55. Fanfarlo - Reservoir

I've been pumping Fanfarlo for a year and a half, and I was pretty happy they finally released a full length even if some of the better tracks off their EPs didn't make it. Still, the quirky collective know how to write pop music, and they do it very well in Reservoir. Some compare to Arcade Fire, but I'll refrain from doing that. They do have a jangle pop element like what was found in Funeral a little, but they're a much different band. There's not a weak track on this album, give it a shake.

54. Neon Indian - Psychic Chasms

There's really no wonder that I like this act's album here. I love the summery sound, the use of distortion to apply some character to the synths and samples...and the vocals are serviceable at worst. 'Deadbeat Summer' is among the better tracks of the year but they're not a one trick pony. Much like The Horrors, they've got some other tracks that have some weight behind them, but I found some tracks a bit too hollow. Still, a remarkable album that surprised me.

53. As Tall As Lions - You Can't Take It With You

I have a thing for ATAL, but this time around they threw a curveball and tried to merge a lot of their influences into one concise project and....well, almost pulled it off. The effort shows, and once again the vocals are excellent and very complimentary to the rest of the music. I think they struggled with the reverb and feedback here and there, rendering some songs far too cloudy and weathered to properly compliment their music. I can blame production for that, but in the end, the result shows in their music. A great album, but a few mistakes dropped this from a potential top 30 berth.

52. Mastodon - Crack the Skye

From my favourite metal band comes one of the better metal albums in recent years. It's no Blood Mountain, but it stands on its own with its own battering power. The prog elements will lend itself to further listening as all prog albums have in the past for me, but for now it's simply a really good metal album with a lot of intensity.

51. Pink Mountaintops - Outside Love

Go listen to "The Gayest of Sunbeams" and tell me you didn't smile once. Then go listen to "And I Thank You" and tell me it didn't stir anything inside you. Well, that one is a bit more debatable, but still, it shows a lot of successful variety I found lacking from the previous Pink Mountaintops releases. The songwriting is incredibly well done, although I found the album drifting on a bit in parts, which is weird as the tracks aren't so long at all. I struggle to place this album so far back, and I could totally see swapping this album straight up with Japandroids's album, which goes to show there's a DEEP talent pool this year. It was almost pulling names out of a hat to place some albums here.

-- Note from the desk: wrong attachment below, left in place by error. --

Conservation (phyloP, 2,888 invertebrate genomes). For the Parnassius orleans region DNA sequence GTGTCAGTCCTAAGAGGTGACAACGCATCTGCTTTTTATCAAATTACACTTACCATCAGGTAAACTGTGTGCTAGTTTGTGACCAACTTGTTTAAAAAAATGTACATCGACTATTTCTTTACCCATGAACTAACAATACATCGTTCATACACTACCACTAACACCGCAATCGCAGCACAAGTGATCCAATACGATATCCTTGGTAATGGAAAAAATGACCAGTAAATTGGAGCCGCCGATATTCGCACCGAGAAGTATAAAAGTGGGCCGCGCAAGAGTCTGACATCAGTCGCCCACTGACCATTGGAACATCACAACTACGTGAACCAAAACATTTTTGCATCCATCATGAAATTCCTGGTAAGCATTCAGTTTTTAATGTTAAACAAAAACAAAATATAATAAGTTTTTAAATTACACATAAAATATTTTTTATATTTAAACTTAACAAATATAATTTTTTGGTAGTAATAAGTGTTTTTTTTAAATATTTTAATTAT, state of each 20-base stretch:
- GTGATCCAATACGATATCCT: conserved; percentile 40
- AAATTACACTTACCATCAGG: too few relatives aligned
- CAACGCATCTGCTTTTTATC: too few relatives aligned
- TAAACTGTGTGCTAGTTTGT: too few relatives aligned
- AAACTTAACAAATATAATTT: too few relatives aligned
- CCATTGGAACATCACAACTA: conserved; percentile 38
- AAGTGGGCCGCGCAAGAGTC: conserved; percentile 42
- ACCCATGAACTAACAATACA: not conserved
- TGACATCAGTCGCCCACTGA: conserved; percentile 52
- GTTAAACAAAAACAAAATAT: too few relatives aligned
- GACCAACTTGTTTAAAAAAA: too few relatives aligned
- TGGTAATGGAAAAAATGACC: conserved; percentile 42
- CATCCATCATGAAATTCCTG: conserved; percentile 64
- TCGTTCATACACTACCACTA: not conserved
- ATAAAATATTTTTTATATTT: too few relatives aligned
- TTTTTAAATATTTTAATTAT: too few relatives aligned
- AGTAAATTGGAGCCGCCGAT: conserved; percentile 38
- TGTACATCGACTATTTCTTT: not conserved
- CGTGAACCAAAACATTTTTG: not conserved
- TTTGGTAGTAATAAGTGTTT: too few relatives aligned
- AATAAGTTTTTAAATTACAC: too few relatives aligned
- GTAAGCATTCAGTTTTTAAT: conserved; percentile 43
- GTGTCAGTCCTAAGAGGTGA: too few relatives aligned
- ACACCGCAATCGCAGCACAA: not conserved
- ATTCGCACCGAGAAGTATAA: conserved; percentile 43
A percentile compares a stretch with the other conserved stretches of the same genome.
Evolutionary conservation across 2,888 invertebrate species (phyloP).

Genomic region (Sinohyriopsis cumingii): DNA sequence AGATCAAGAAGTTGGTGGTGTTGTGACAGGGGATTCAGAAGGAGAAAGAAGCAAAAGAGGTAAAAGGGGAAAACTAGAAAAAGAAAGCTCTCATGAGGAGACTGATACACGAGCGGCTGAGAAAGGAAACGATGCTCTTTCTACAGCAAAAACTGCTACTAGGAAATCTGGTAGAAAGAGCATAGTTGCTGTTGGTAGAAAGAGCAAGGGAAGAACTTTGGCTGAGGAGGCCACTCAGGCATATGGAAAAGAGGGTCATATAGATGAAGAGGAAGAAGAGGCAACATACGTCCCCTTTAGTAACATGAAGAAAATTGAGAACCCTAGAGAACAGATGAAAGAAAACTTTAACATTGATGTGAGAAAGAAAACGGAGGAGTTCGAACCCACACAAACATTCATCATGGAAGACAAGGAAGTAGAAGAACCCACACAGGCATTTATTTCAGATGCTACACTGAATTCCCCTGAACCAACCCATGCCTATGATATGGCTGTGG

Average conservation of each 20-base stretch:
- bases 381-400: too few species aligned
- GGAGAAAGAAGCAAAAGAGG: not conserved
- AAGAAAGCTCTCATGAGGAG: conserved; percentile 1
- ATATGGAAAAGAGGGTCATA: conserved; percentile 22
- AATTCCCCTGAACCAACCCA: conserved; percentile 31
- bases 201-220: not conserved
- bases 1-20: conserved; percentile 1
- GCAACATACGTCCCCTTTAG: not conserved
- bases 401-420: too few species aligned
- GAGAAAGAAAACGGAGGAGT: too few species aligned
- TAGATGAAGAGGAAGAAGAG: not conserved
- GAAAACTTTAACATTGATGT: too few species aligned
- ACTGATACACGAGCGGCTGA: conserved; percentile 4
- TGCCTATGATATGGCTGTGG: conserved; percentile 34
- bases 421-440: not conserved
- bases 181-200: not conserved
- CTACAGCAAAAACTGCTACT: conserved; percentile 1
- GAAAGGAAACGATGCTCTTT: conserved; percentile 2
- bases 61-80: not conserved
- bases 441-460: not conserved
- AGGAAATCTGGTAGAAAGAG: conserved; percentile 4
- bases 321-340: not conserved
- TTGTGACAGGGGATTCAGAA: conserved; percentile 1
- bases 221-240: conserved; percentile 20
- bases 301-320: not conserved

Anywho, the album is so...sweet? It's weird to think, but this album really makes me smile a lot, even in the sad parts. That's probably going to give this album a lot of endurance.

-

I'll be back soon, with 50-26 :) Once I finish typing it all up. Hope you enjoyed it so far

Top 100 albums of 2009: 100-76

So here it is, my top albums of 2009 list! Well, it took a while, and I'm certain not a heck of a lot of people will read it all, but I enjoy doing it. This year really picked up in the second half and I think it might end up rivaling 2007 as the golden year of the decade. The ony shortcoming this year is the lack of elite releases. There's no "Funeral", "Drums and Guns", or even something rivaling last year's top three (Black Mountain's "In The Future", Have A Nice Life's "Deathconsciousness", and Bon Iver's "For Emma, Forever Ago").

However, there's a plethora of great albums that made it difficult to lay out the top 90 or so because so many of them were incredibly close. The 88th album is close to the 40th overall, so it's definitely been a good year for solid releases.

I couldn't even keep up with all the albums this year, missing out on big ones from Mew, Dinosaur Jr., Thrice, The Black Crowes, Yo La Tengo, PMMP, Future of the left, The Decemberists, The Church, mewithoutyou, Nomo, Manic Street Preachers, Oneida, Animals as leaders, Port Royal, Wilco, Doves, Morrissey, Akron/Family, DMST, Cursive, Converge, Imogen heap, Arctic Monkeys, Scale the Summit, Bruce Springsteen, The Dodos, White Rabbits, etc. just to name a few(and to dispel any potential backlash for not having those names on my list), so it's been a dense year.

So without further delay, I'll start it off!

100. Franz Ferdinand – Tonight

Initially, I didn't give this one a cshance, but I later warmed to the idea of listening to it after a few longer drives that wound up with some good tracks off the album playing. A solid effort, but nothing really stood out. I don't regret buying it though, it's still electric and fun,just not as consistent as I'd hoped.

99. M.Ward - Hold Time

M.Ward has always been good for smooth, enjoyable folky music, and he doesn't disappoint here. Nothing outstanding, I don't ever think he's been a bar-setter, but he doesn't break stride at all here, offering some fun little tracks like "For Beginners", "To Save Me", and the quirky old-school "Fisher of Men" which is pretty much the standout track if there was one on this album.

98. The Deep Dark Woods - Winter Hours